Sci. Signal., 14 October 2008
Immunology Taking It Slow
John F. Foley
Science Signaling, AAAS, Washington, DC 20005, USA
Engagement of T cell receptors (TCRs) on CD8+ T cells by antigenic peptide-bound class I major histocompatability complexes (MHCs) on dendritic cells leads to T cell activation, which is important for the immune response to viral infections. Serial engagement of multiple TCRs on a T cell by the same peptide-MHC complex (pMHC) is thought to trigger the accumulation of sufficient downstream signals to lead to T cell activation. Maturation of DCs in response to microbial products such as lipopolysaccharide (LPS) or unmethylated CpG oligonucleotides, which stimulate Toll-like receptors (TLRs), is required for optimal activation of T cells. Rudd et al. investigated how pretreatment of antigen-pulsed mouse bone marrow-derived DCs with CpG oligonucleotides affected activation of TCR transgenic CD8+ T cells in vitro. More CD8+ T cells were activated when cocultured with CpG-treated antigen-pulsed DCs than were activated when exposed to untreated antigen-pulsed DCs. Although treatment of DCs with CpGs increased the abundance of MHC complexes on the DCs, the authors showed that, when normalized for the abundance of pMHC complexes, CpG-treated DCs still resulted in increased activation of CD8+ T cells compared with that by untreated DCs. Other TLR ligands resulted in the same outcome. Treatment of DCs with CpG oligonucleotides increased the half-life of their pMHC complexes compared with those of untreated DCs, which then enabled the triggering of increased numbers of TCRs on the CD8+ T cells. These data suggest that stabilization of pMHC complexes is another mechanism by which TLR ligands modulate T cell activation, which is relevant to their roles as adjuvants for vaccines.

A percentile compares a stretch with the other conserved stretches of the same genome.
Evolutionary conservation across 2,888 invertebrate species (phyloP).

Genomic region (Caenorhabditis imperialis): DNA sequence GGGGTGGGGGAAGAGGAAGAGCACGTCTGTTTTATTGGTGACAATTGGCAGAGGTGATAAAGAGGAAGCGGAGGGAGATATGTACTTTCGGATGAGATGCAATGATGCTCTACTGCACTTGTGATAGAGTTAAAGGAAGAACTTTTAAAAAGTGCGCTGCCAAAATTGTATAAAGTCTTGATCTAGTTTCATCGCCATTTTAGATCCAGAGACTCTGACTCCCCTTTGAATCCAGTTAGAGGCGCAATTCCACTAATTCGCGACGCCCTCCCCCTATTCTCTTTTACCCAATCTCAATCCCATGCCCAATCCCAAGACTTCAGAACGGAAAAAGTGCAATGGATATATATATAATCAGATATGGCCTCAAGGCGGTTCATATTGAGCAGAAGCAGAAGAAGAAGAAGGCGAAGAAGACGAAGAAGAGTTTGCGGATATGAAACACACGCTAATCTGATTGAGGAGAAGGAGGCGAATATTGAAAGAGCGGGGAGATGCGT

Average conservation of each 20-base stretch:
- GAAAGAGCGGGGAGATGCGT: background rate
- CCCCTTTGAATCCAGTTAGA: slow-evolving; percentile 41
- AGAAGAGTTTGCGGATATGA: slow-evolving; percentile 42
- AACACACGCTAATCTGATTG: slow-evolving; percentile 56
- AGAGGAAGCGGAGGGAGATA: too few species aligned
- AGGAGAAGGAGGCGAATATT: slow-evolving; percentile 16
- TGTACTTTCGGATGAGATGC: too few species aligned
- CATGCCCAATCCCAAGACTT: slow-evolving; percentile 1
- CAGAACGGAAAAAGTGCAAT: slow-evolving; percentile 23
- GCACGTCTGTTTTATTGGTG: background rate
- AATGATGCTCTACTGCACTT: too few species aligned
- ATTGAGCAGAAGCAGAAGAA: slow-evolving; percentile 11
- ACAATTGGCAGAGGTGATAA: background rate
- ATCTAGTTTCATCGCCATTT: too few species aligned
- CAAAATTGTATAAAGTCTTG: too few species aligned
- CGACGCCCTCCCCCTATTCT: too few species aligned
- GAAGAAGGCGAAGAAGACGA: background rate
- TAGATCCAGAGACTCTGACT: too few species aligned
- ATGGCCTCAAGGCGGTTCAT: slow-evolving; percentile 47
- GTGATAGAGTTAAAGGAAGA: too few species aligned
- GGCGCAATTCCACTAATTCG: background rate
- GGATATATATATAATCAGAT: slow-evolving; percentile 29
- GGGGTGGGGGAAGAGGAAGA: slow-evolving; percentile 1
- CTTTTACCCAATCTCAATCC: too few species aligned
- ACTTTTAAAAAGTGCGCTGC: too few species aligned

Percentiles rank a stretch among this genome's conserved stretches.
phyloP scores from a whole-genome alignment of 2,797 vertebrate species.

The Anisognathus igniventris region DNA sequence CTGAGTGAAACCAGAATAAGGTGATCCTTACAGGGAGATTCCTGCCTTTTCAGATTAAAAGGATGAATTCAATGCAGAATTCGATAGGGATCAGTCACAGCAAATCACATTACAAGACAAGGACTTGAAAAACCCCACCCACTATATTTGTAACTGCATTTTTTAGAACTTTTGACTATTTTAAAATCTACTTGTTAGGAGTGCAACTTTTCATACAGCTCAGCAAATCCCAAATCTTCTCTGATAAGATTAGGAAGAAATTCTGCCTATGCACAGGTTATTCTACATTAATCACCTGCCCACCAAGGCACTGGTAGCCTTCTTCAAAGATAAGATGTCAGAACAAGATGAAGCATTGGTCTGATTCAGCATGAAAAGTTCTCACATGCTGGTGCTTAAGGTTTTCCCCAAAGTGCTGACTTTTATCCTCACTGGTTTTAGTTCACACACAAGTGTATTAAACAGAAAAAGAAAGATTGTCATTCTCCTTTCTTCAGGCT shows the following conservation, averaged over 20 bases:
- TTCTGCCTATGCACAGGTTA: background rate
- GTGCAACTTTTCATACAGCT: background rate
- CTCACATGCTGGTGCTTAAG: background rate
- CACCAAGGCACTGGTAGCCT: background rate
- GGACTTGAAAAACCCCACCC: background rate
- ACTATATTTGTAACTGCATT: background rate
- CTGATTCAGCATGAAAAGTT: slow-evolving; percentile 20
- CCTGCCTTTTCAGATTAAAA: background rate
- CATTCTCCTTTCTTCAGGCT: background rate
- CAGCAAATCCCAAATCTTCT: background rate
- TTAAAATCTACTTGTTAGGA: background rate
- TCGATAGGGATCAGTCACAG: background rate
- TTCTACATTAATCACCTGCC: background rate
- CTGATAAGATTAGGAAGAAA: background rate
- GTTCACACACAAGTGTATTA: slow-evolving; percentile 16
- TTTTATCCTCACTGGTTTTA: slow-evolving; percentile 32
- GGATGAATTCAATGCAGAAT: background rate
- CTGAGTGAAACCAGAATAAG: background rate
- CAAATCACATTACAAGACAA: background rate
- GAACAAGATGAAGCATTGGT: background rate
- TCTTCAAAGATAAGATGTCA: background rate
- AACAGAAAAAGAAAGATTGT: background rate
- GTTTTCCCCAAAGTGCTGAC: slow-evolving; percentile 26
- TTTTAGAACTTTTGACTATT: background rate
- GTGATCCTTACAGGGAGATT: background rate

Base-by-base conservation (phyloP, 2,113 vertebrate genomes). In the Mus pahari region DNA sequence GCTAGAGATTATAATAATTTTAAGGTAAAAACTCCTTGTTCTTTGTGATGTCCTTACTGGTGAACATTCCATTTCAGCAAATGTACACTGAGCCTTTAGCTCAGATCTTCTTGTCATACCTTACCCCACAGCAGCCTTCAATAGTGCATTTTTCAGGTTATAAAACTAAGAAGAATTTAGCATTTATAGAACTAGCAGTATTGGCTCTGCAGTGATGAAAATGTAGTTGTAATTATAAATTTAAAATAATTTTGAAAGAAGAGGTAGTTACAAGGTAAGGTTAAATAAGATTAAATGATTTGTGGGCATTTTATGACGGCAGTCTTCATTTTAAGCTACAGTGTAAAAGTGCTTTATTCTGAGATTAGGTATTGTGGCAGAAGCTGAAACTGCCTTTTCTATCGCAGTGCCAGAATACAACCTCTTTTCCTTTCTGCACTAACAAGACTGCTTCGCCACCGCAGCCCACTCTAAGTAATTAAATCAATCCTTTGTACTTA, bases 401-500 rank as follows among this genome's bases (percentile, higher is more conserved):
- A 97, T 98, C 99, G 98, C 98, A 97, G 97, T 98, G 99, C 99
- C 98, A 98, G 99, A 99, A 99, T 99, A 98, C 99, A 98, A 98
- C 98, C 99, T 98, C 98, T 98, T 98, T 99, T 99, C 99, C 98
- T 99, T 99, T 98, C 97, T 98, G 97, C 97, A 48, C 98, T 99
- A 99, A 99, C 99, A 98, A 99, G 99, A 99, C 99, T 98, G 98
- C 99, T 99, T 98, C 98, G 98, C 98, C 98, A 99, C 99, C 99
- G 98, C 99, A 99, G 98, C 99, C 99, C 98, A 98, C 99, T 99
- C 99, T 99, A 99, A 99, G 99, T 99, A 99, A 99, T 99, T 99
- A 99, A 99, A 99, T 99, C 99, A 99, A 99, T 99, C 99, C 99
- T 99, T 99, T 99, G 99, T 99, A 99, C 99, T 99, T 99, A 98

B. D. Rudd, J. D. Brien, M. P. Davenport, J. Nikolich-ugich, Cutting edge: TLR ligands increase TCR triggering by slowing peptide-MHC class I decay rates. J. Immunol. 181, 5199-5203 (2008). [PubMed]
Citation: J. F. Foley, Taking It Slow. Sci. Signal. 1, ec356 (2008).
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